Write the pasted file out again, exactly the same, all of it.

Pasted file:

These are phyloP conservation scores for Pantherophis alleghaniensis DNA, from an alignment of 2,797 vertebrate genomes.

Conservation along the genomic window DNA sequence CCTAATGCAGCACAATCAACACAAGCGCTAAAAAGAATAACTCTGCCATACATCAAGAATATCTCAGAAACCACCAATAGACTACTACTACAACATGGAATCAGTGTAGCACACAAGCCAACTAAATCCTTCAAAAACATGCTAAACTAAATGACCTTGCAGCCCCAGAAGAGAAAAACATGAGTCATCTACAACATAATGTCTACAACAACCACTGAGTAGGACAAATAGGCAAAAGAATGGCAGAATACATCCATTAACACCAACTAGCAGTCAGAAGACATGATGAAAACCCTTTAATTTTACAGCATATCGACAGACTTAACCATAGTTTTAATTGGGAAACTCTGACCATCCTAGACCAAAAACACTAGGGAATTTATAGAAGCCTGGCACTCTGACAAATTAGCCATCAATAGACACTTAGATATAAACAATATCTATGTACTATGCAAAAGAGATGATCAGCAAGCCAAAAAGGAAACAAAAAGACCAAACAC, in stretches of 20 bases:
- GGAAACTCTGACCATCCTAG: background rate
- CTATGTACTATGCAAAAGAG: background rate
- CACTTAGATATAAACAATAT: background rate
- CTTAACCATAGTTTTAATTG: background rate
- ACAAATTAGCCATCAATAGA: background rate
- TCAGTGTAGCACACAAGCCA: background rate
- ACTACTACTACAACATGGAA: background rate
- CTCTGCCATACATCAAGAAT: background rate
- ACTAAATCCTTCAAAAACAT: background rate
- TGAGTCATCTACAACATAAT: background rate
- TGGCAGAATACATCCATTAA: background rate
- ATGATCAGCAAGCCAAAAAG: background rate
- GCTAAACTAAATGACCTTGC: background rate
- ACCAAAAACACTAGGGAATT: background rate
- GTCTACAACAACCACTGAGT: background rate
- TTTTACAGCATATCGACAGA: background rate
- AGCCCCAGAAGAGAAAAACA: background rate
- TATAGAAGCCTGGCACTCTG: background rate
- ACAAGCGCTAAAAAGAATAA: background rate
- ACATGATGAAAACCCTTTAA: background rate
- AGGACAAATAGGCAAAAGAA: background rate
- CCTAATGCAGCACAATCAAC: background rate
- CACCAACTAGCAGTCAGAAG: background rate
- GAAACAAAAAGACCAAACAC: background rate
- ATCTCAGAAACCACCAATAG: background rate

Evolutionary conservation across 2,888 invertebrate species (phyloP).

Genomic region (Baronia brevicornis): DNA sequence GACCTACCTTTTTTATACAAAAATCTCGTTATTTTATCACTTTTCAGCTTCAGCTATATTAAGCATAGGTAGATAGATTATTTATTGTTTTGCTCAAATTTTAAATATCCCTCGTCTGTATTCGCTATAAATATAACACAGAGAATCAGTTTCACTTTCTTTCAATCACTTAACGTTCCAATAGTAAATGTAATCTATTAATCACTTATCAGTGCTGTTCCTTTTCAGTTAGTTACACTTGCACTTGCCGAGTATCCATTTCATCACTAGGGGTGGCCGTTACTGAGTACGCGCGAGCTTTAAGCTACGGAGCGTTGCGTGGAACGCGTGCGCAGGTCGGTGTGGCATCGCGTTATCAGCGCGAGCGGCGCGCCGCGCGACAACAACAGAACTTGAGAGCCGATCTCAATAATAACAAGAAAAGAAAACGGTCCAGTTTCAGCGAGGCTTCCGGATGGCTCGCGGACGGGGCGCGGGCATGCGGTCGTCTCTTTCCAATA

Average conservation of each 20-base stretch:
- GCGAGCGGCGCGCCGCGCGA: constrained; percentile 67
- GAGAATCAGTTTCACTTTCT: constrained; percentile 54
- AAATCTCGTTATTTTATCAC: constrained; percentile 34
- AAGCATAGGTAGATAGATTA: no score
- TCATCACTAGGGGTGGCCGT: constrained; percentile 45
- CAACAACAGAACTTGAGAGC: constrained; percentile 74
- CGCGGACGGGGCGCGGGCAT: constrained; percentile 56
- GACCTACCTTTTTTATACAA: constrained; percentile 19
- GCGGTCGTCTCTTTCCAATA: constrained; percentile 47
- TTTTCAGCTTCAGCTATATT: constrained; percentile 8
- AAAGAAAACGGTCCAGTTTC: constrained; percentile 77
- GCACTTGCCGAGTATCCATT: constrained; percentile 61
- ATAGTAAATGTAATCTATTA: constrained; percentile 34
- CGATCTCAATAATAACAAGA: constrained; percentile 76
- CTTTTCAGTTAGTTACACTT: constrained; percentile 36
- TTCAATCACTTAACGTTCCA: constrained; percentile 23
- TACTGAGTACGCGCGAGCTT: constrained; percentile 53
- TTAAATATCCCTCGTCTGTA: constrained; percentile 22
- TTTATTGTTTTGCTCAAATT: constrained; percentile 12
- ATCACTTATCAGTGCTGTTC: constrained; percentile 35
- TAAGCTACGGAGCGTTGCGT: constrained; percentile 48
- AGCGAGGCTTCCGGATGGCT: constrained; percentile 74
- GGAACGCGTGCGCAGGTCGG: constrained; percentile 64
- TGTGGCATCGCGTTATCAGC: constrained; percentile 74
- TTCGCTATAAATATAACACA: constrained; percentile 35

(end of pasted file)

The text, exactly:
These are phyloP conservation scores for Pantherophis alleghaniensis DNA, from an alignment of 2,797 vertebrate genomes.

Conservation along the genomic window DNA sequence CCTAATGCAGCACAATCAACACAAGCGCTAAAAAGAATAACTCTGCCATACATCAAGAATATCTCAGAAACCACCAATAGACTACTACTACAACATGGAATCAGTGTAGCACACAAGCCAACTAAATCCTTCAAAAACATGCTAAACTAAATGACCTTGCAGCCCCAGAAGAGAAAAACATGAGTCATCTACAACATAATGTCTACAACAACCACTGAGTAGGACAAATAGGCAAAAGAATGGCAGAATACATCCATTAACACCAACTAGCAGTCAGAAGACATGATGAAAACCCTTTAATTTTACAGCATATCGACAGACTTAACCATAGTTTTAATTGGGAAACTCTGACCATCCTAGACCAAAAACACTAGGGAATTTATAGAAGCCTGGCACTCTGACAAATTAGCCATCAATAGACACTTAGATATAAACAATATCTATGTACTATGCAAAAGAGATGATCAGCAAGCCAAAAAGGAAACAAAAAGACCAAACAC, in stretches of 20 bases:
- GGAAACTCTGACCATCCTAG: background rate
- CTATGTACTATGCAAAAGAG: background rate
- CACTTAGATATAAACAATAT: background rate
- CTTAACCATAGTTTTAATTG: background rate
- ACAAATTAGCCATCAATAGA: background rate
- TCAGTGTAGCACACAAGCCA: background rate
- ACTACTACTACAACATGGAA: background rate
- CTCTGCCATACATCAAGAAT: background rate
- ACTAAATCCTTCAAAAACAT: background rate
- TGAGTCATCTACAACATAAT: background rate
- TGGCAGAATACATCCATTAA: background rate
- ATGATCAGCAAGCCAAAAAG: background rate
- GCTAAACTAAATGACCTTGC: background rate
- ACCAAAAACACTAGGGAATT: background rate
- GTCTACAACAACCACTGAGT: background rate
- TTTTACAGCATATCGACAGA: background rate
- AGCCCCAGAAGAGAAAAACA: background rate
- TATAGAAGCCTGGCACTCTG: background rate
- ACAAGCGCTAAAAAGAATAA: background rate
- ACATGATGAAAACCCTTTAA: background rate
- AGGACAAATAGGCAAAAGAA: background rate
- CCTAATGCAGCACAATCAAC: background rate
- CACCAACTAGCAGTCAGAAG: background rate
- GAAACAAAAAGACCAAACAC: background rate
- ATCTCAGAAACCACCAATAG: background rate

Evolutionary conservation across 2,888 invertebrate species (phyloP).

Genomic region (Baronia brevicornis): DNA sequence GACCTACCTTTTTTATACAAAAATCTCGTTATTTTATCACTTTTCAGCTTCAGCTATATTAAGCATAGGTAGATAGATTATTTATTGTTTTGCTCAAATTTTAAATATCCCTCGTCTGTATTCGCTATAAATATAACACAGAGAATCAGTTTCACTTTCTTTCAATCACTTAACGTTCCAATAGTAAATGTAATCTATTAATCACTTATCAGTGCTGTTCCTTTTCAGTTAGTTACACTTGCACTTGCCGAGTATCCATTTCATCACTAGGGGTGGCCGTTACTGAGTACGCGCGAGCTTTAAGCTACGGAGCGTTGCGTGGAACGCGTGCGCAGGTCGGTGTGGCATCGCGTTATCAGCGCGAGCGGCGCGCCGCGCGACAACAACAGAACTTGAGAGCCGATCTCAATAATAACAAGAAAAGAAAACGGTCCAGTTTCAGCGAGGCTTCCGGATGGCTCGCGGACGGGGCGCGGGCATGCGGTCGTCTCTTTCCAATA

Average conservation of each 20-base stretch:
- GCGAGCGGCGCGCCGCGCGA: constrained; percentile 67
- GAGAATCAGTTTCACTTTCT: constrained; percentile 54
- AAATCTCGTTATTTTATCAC: constrained; percentile 34
- AAGCATAGGTAGATAGATTA: no score
- TCATCACTAGGGGTGGCCGT: constrained; percentile 45
- CAACAACAGAACTTGAGAGC: constrained; percentile 74
- CGCGGACGGGGCGCGGGCAT: constrained; percentile 56
- GACCTACCTTTTTTATACAA: constrained; percentile 19
- GCGGTCGTCTCTTTCCAATA: constrained; percentile 47
- TTTTCAGCTTCAGCTATATT: constrained; percentile 8
- AAAGAAAACGGTCCAGTTTC: constrained; percentile 77
- GCACTTGCCGAGTATCCATT: constrained; percentile 61
- ATAGTAAATGTAATCTATTA: constrained; percentile 34
- CGATCTCAATAATAACAAGA: constrained; percentile 76
- CTTTTCAGTTAGTTACACTT: constrained; percentile 36
- TTCAATCACTTAACGTTCCA: constrained; percentile 23
- TACTGAGTACGCGCGAGCTT: constrained; percentile 53
- TTAAATATCCCTCGTCTGTA: constrained; percentile 22
- TTTATTGTTTTGCTCAAATT: constrained; percentile 12
- ATCACTTATCAGTGCTGTTC: constrained; percentile 35
- TAAGCTACGGAGCGTTGCGT: constrained; percentile 48
- AGCGAGGCTTCCGGATGGCT: constrained; percentile 74
- GGAACGCGTGCGCAGGTCGG: constrained; percentile 64
- TGTGGCATCGCGTTATCAGC: constrained; percentile 74
- TTCGCTATAAATATAACACA: constrained; percentile 35